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What is a black soil?

Black Soils refer to many different soil types that have:

- a well-structured, dark coloured surface horizon due to their enrichment of high-quality humus down to a depth of more than 40 cm - mostly 60 to 80 cm;

- a high base saturation (i.e. a high percentage of the cation exchange capacity is occupied by the basic cations Ca2+, Mg2+ and K+) and;

- a moderate to high content in organic matter.

The natural areas from which black soils developed are the prairies and steppes that experience summer-dry and freezing conditions. In the World Reference Base (WRB) for soil resources, black soils include Chernozems, Kastanozems and Phaeozems. In the USDA classification, black soils correspond to Mollisols.

Mollisols have a high soil organic matter (SOM) content. According to Buringh (1984), the average organic carbon content of a Mollisol is around 130 t/ha in croplands and 160 t/ha in grasslands. However, figures on organic carbon and organic matter are highly variable according to land-use and land-cover.

Chernozems are made up of very dark topsoil and secondary carbonates. Their mollic horizons are rich in organic matter (10–16%), are highly saturated with bases (Base saturation over 50%) and react neutrally in terms of soil pH. Chernozems are known for being well-tructured, chemical properties beneficial to biological activity and plant growth and inherent fertility. These soils are distinguished by a very deep (more than 1 m) organic matter-enriched layer, perfectly expressed granular structure, almost optimal bulk density, and a satisfactory stock of nutrients. Kastanozems have a similar profile to that of Chernozems, but the organic matter-rich surface horizon is thinner and not as dark, and they show more prominent accumulation of secondary carbonates. These soils are potentially fertile soils but suffer from periodic low soil moisture. Finally, Phaeozems are similar to Chernozems and Kastanozems, but they are leached more intensively. Consequently, they have dark, organic matter-rich surface horizons that are less rich in bases. Phaeozems are either free of secondary carbonates or have them only at greater depths. They all have a high base saturation in the upper meter of the soil.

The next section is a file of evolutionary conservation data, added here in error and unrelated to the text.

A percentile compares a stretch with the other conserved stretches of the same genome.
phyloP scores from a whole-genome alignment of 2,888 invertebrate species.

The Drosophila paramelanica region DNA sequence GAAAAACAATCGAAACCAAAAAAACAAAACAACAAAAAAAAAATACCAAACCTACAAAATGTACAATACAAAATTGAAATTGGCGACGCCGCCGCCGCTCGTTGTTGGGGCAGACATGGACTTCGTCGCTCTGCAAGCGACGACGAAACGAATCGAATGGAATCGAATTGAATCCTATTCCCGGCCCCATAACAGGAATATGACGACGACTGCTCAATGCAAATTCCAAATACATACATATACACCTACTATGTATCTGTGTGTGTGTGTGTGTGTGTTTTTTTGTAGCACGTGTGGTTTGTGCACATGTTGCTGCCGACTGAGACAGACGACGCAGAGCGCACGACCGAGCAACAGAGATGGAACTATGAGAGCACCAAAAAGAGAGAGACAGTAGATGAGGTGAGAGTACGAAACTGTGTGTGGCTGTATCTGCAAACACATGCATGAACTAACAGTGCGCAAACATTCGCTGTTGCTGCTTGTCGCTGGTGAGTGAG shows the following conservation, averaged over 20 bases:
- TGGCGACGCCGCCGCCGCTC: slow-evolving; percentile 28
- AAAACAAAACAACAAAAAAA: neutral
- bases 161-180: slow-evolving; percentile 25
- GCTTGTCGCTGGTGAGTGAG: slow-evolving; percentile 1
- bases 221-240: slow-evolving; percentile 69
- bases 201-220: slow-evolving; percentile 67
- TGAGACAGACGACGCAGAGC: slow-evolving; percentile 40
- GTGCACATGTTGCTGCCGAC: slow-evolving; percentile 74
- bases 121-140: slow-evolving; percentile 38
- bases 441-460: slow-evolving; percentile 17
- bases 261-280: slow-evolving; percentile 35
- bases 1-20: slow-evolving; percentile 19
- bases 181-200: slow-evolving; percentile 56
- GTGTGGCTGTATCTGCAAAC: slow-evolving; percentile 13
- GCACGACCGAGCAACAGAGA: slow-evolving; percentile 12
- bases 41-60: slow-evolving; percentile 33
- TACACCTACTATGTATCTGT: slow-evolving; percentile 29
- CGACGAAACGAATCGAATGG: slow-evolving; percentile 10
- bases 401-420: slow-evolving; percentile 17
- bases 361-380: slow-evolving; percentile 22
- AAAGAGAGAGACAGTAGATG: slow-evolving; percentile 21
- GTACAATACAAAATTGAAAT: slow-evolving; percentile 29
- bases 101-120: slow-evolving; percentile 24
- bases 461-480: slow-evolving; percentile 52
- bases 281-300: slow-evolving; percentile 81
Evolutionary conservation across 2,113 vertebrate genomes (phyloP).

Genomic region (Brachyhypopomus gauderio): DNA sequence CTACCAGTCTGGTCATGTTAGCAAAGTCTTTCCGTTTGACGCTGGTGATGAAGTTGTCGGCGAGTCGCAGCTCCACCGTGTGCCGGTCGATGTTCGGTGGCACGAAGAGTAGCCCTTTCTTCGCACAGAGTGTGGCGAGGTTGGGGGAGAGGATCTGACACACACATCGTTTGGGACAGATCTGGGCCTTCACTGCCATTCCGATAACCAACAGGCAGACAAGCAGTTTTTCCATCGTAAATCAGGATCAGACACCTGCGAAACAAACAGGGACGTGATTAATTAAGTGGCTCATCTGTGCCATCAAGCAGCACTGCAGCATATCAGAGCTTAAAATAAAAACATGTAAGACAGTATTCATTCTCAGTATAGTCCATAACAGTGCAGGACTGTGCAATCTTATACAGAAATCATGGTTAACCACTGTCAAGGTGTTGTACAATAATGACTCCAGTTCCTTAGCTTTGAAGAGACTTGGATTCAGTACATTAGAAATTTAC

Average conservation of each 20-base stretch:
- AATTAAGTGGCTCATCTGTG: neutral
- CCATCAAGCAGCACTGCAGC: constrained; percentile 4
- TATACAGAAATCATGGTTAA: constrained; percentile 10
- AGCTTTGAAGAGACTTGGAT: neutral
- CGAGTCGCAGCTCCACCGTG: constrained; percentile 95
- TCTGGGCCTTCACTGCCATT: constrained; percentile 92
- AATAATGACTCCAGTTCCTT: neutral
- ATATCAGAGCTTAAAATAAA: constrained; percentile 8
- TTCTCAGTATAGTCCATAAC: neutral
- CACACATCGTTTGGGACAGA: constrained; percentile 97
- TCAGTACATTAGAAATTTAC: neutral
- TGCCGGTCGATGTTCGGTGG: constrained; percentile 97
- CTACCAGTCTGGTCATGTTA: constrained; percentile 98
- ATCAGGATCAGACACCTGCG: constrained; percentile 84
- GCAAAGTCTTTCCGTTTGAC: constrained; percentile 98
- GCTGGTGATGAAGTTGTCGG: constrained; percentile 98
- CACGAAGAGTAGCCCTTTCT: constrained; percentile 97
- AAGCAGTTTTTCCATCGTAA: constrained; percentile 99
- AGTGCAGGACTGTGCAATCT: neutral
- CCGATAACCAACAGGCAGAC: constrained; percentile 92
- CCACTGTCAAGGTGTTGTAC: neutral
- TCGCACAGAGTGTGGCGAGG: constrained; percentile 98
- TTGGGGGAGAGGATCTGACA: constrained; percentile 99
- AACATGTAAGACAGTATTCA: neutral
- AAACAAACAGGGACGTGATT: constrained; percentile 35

Furthermore, Black Soils are included in many national soil classification systems. For example in India the soil group of Black soils was used for soils on the Decan plateau that are nowadays classified as Vertisols. In China, Black soils correspond with soils originally very rich in organic matter (6 – 8%) and are subject to a significant loss of soil carbon due to soil erosion. In Bangladesh, Black Terai soils are of alluvial origin classified in the Soil Taxonomy as Humic Dystrudepts.